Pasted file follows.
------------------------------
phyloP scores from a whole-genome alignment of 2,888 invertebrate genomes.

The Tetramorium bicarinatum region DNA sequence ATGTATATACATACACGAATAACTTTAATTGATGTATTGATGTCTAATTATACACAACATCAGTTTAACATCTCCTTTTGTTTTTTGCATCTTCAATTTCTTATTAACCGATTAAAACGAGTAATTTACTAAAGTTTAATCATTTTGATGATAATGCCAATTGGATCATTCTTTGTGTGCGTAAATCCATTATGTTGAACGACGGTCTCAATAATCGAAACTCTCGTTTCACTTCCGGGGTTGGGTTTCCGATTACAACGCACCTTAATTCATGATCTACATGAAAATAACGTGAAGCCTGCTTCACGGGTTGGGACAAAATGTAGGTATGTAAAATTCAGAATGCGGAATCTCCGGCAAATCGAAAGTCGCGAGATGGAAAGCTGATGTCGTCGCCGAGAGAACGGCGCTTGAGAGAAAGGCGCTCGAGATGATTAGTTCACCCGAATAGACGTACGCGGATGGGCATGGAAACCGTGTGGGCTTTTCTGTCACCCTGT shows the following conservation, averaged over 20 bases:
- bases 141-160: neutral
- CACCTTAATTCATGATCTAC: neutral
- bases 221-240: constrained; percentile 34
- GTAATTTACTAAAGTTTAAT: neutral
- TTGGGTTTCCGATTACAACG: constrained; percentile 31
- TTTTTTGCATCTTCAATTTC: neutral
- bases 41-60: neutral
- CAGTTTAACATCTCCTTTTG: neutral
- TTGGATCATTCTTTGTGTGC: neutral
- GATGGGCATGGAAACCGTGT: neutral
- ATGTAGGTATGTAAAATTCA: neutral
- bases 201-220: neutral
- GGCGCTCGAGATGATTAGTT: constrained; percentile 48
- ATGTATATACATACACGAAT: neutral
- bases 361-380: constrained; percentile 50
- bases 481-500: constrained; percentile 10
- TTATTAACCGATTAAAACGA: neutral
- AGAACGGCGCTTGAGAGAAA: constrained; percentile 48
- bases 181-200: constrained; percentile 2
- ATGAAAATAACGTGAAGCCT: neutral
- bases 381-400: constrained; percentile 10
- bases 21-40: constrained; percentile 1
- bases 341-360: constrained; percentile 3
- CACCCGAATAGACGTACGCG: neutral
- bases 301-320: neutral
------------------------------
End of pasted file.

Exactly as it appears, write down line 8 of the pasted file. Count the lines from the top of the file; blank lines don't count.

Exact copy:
- TTTTTTGCATCTTCAATTTC: neutral